Commentary: The importance of the primary election

The primary thing: vote

Commentary by Ted Potrikus

Otsego County and the whole of New York stand on the cusp of an eventful election season that begins with the June 28 primaries for the offices of governor, lieutenant governor, and state Assembly.

Because we can’t have nice things in the Empire State, we’ll have a second round of primaries on August 23; those are for state Senate and the U.S. House of Representatives. And also a special election on August 23 to fill out the last few months of now-Lieutenant Governor Antonio Delgado’s term in the 19th Congressional District. Then another election for the 19th CD in November — in a district that will have entirely different boundaries thanks to redistricting, so one of the candidates for the special election for the 19th on August 23 is not running for reelection to that district in November, but instead will seek a full two-year term to the state’s 18th Congressional District and leave two others to duke it out for the 19th.

Thank you, state legislators who hijacked the voter-approved 2014 amendment establishing non-partisan redistricting, redrew lines you thought your party-appointed state Court of Appeals would uphold, and then whined when you got caught with your hands in the constitutional cookie jar and the Court correctly said “no thanks.” (Even their Assembly district lines got the judicial heave-ho last week, so we’ll have new ones in 2024!)

Calendar confusion aside, primaries are important. Just ask Joe Crowley. He’s the former Democrat Congressman from Queens who spent all his time a couple of years ago lining up support for his planned run against Nancy Pelosi for Speaker of the House instead of campaigning in his home district for his primary against some unknown kid named Alexandria Ocasio-Cortez. Whoops.

Elise Stefanik’s staff has been stuffing my e-mail inbox with announcements touting summer primary victories for House candidates from other states who have her support. I get it – as ugly as it may seem from the outside, this is how one rises through the ranks in Washington, D.C. The halls of Congress are a crowded place with at least 535 voices clamoring to rise above the din. Those whom one supports in a primary will be those to whom one turns for reciprocal support when it’s time for leadership votes.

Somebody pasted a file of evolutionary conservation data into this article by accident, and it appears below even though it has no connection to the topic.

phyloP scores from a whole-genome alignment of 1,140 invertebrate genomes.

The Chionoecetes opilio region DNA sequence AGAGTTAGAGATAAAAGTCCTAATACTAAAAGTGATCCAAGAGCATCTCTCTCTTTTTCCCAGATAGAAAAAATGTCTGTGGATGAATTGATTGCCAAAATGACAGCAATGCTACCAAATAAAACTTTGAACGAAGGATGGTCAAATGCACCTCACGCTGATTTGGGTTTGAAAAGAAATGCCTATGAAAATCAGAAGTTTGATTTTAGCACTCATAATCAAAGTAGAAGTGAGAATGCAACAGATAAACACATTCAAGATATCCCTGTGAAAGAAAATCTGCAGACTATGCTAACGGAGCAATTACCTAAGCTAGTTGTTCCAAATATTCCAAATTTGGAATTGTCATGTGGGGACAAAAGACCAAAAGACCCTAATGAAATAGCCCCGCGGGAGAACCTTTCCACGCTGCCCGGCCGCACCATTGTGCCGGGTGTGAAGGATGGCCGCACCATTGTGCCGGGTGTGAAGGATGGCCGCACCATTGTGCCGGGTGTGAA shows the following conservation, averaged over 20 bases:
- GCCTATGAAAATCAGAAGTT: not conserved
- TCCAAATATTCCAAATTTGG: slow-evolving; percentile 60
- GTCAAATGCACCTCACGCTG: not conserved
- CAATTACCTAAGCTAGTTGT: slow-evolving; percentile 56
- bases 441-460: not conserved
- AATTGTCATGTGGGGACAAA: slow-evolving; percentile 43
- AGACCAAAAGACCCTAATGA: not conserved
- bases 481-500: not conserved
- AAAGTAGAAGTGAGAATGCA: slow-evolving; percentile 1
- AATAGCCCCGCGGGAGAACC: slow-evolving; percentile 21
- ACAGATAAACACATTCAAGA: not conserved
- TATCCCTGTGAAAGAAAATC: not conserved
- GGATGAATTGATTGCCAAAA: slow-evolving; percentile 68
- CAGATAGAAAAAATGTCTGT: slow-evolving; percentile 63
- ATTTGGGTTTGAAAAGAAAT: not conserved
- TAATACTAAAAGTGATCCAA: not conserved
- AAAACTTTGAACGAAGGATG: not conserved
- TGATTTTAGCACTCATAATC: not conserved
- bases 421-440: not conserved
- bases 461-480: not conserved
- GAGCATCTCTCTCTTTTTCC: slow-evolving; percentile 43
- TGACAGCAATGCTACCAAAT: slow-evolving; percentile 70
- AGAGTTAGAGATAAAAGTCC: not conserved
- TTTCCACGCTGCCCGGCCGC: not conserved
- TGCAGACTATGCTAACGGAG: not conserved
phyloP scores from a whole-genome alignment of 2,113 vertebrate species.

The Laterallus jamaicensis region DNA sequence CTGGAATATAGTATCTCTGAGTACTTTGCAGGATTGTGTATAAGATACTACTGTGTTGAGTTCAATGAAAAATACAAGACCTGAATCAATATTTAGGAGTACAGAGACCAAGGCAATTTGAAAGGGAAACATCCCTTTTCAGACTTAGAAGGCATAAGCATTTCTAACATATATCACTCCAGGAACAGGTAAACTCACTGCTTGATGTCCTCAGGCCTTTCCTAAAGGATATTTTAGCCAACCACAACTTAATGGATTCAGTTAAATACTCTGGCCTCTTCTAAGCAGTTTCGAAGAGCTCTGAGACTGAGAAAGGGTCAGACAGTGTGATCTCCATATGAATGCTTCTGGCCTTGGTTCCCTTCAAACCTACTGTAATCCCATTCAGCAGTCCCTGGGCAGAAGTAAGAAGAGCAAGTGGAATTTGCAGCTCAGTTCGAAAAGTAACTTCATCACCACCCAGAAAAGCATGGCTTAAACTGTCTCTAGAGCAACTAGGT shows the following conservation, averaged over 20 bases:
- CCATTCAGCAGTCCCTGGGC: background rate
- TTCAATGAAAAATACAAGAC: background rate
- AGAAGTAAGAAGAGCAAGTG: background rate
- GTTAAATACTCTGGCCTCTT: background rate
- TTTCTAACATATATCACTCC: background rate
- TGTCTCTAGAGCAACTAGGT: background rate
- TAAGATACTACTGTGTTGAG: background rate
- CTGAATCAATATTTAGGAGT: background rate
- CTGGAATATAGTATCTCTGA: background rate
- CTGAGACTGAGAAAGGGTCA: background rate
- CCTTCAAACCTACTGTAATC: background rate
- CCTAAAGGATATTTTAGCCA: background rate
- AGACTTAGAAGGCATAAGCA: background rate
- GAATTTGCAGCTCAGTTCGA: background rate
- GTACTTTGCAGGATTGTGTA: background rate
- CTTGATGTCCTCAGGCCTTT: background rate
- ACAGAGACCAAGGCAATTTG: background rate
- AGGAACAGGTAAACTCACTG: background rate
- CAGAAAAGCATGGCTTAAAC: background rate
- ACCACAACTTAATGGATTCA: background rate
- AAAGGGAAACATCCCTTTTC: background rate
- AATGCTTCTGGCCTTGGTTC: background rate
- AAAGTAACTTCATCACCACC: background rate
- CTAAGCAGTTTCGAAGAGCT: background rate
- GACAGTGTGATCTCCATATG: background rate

But my goodness she’s supporting Carl Palladino out in Buffalo in his August 23 primary for Congress. I’ll do my best to keep from name-calling, but a buffoon is a buffoon. This guy, in 2021 (2021!), called Adolf Hitler “the kind of leader we need today.”

If that’s not an automatic disqualifier from holding any office, I don’t know what is. It also should be an automatic disqualifier from endorsements from anyone. And that’s without counting up all the other nonsense things the guy has said and done during his “political career.”

The lesson in the end, to me, is this: failure to vote in the primary leads to situations the general electorate may not want. It used to be – and to a certain extent it still is — that party operatives tend to be the people who show up on these random primary days and party operatives tend to obey the party bosses. In the case of Crowley vs. Ocasio-Cortez, though, her team was able to activate enough voters to push her over the top in a primary election in which only a tiny percentage of eligible voters showed up and, overnight, turned her into a political rock star. Mr. Crowley and the party that endorsed him failed to turn out the vote that sticky June day in 2018.

June 28, then, is an important voting day, as will be August 23. Elsewhere in this week’s paper, we have a story about the great work of the Cooperstown and Oneonta area League(s) of Women Voters and their on-line, easy-to-navigate election guide. They’re doing what they can to demystify a voting process that Albany seems bound-and-determined to keep as cloudy and obfuscated as possible (despite noble press releases pledging more fairness in state elections). Please take a look, and we’ll see you at the polls!

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